It means clubs could lose key players in the hours before their games, increasing the importance of limiting interactions outside hockey.
“Definitely there is that potential. We’ve all discussed we want to keep playing hockey as long as possible. We have to take care of outside life and do what we need to do.
“Everyone wants the league to go ahead and everyone wants to keep playing. We’re very fortunate and definitely not taking advantage of the situation we have.
“I am sure some of the Irish girls at home are probably a little bit jealous that we’re able to get some games under the belt. We’re just very fortunate over here that the government has put protocols in place that has allowed it to happen.
“In Holland, its such a big part of life and they see the enjoyment with not only us playing but people watching as well, albeit from home instead of in the stadium but it’s still important for them to see it!”
McFerran’s Kampong club mate David Harte is also back in action this weekend in a huge clash against men’s league leaders HC Bloemendaal.
The Kinsale man was announced this week as one of 20 Olympians to complete the World Academy of Sport’s Athlete Friendly Education Centre Assessor training programme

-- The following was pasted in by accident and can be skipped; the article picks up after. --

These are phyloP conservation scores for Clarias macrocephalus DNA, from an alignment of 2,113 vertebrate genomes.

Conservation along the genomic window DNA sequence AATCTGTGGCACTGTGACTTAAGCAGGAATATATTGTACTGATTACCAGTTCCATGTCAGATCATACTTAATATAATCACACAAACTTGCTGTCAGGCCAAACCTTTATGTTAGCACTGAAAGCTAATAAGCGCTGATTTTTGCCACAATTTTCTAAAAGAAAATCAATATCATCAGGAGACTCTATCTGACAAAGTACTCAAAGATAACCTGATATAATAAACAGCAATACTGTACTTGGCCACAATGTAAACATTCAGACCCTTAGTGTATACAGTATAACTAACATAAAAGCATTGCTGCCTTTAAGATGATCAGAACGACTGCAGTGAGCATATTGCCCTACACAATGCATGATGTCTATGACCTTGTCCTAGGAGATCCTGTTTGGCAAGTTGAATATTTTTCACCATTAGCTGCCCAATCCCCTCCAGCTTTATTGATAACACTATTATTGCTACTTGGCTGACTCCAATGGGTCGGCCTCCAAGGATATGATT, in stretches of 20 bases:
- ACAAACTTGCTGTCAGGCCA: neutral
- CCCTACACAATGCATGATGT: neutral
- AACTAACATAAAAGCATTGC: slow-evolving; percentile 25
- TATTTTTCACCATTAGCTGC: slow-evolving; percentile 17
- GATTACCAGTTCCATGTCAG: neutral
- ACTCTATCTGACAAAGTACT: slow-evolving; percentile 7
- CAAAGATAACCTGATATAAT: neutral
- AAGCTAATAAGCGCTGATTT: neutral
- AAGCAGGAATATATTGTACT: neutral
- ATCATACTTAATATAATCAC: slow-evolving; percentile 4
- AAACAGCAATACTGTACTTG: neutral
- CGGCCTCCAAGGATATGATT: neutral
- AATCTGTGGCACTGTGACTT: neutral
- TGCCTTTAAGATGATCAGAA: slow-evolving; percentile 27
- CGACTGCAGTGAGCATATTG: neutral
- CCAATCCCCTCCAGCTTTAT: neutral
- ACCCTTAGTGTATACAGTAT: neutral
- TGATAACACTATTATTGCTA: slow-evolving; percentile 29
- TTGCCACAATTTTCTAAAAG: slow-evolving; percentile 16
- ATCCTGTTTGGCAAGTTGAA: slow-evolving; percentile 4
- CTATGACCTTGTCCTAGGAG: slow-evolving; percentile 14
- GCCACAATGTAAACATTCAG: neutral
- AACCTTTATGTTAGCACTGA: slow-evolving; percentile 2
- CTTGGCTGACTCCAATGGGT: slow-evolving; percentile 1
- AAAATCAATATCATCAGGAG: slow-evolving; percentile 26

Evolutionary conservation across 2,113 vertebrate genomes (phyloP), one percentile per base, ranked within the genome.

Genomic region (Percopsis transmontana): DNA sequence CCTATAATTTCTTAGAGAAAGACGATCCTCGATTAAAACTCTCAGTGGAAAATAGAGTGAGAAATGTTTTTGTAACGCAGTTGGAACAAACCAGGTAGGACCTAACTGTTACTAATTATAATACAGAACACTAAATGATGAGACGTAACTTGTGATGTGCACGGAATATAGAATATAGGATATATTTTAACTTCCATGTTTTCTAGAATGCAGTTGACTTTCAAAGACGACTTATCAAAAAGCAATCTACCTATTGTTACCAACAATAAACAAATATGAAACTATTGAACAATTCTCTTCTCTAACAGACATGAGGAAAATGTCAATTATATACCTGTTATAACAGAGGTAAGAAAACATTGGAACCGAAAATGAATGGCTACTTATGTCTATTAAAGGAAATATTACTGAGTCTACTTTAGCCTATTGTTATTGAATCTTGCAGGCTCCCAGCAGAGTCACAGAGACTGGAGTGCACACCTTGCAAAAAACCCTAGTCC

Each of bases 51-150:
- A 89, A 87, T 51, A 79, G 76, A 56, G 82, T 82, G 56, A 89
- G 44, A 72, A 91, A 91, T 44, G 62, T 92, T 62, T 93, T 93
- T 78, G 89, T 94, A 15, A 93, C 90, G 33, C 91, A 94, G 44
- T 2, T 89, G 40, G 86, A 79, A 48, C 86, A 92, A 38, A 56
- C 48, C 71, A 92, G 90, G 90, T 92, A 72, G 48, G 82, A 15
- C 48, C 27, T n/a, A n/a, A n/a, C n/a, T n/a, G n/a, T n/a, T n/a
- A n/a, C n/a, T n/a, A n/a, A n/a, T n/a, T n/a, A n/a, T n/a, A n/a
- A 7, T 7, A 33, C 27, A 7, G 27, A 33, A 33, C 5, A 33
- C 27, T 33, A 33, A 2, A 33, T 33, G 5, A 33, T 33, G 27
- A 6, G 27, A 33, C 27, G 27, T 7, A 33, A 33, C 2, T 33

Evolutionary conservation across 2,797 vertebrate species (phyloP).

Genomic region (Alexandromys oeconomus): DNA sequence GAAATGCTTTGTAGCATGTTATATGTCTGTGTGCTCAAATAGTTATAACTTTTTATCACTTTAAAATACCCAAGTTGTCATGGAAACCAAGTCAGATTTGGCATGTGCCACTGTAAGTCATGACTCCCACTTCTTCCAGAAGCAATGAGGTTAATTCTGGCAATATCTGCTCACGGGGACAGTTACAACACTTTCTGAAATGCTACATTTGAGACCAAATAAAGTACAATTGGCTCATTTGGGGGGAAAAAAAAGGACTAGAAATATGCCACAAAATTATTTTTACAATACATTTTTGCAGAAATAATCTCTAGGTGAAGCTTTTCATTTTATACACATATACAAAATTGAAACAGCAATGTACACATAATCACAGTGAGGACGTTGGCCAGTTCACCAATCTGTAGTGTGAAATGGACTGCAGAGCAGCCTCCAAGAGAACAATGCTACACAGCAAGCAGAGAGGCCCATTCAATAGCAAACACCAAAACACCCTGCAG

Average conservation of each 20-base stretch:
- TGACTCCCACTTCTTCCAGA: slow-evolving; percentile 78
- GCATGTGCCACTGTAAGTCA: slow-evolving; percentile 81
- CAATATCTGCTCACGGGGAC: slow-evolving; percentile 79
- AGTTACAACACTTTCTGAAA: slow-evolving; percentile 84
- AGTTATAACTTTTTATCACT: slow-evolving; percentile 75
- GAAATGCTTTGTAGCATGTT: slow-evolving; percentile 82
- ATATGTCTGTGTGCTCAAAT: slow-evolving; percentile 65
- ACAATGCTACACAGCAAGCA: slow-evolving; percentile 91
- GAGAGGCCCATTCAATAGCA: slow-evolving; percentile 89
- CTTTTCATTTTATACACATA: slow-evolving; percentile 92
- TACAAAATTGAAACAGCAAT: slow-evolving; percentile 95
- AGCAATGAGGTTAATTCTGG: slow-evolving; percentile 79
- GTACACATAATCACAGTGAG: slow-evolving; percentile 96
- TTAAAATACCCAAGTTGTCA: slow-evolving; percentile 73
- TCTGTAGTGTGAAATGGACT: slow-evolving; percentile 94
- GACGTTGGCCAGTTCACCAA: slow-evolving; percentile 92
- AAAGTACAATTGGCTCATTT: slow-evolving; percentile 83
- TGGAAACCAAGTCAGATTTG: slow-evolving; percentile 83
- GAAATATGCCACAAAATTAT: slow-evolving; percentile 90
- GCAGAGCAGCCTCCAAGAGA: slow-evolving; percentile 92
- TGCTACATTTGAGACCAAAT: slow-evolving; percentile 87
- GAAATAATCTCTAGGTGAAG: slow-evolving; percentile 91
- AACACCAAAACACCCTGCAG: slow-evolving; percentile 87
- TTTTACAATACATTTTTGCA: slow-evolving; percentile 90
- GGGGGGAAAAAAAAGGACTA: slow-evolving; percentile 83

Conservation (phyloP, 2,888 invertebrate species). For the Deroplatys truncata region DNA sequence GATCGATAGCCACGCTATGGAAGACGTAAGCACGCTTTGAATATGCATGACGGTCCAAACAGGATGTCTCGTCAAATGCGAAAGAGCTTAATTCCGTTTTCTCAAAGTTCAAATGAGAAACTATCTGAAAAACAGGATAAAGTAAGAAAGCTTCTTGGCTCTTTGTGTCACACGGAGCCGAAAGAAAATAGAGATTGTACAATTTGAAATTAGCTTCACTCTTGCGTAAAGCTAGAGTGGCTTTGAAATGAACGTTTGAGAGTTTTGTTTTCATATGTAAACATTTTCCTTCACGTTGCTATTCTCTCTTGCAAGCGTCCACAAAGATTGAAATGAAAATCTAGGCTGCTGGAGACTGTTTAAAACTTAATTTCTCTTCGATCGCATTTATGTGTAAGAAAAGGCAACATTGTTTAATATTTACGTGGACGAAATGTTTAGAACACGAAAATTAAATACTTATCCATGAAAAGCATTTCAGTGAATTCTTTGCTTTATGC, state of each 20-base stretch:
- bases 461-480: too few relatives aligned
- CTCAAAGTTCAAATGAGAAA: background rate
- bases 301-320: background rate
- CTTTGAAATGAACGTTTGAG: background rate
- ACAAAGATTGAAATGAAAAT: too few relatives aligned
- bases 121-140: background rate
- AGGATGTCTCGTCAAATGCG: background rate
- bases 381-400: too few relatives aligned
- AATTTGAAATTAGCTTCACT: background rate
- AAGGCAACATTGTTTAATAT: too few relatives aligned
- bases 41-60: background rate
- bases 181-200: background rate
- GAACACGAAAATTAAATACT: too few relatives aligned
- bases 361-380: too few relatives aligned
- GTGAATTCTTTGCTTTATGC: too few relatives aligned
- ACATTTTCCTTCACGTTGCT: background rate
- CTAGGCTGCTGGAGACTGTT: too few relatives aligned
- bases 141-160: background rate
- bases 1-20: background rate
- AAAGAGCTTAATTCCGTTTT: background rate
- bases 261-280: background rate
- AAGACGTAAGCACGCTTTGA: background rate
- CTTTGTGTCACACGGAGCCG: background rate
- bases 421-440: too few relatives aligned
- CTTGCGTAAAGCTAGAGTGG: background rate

The programme aims to provide more support and continue to grow the AFEC schools project and network. The WAoS AFEC project accredits schools which provide flexible learning pathways combined with excellent support services to student-athletes.
The Olympians were selected for the training programme from a pool of more than 170 applicants.
David Harte, who is also a member of the Olympic Federation of Ireland’s Athletes’ Commission is also the secretary of the European Olympic Committees’ Athletes’ Commission.
Speaking about completing the course, Harte said: “I’m absolutely thrilled to have been selected to participate in this really important intiative for athletes.
“Considering the high calibre and quantity of applicants, I’m honoured to have been chosen to play a role in making sure that athletes can compete at the top level while continuing their education, and I’m grateful for the opportunity.”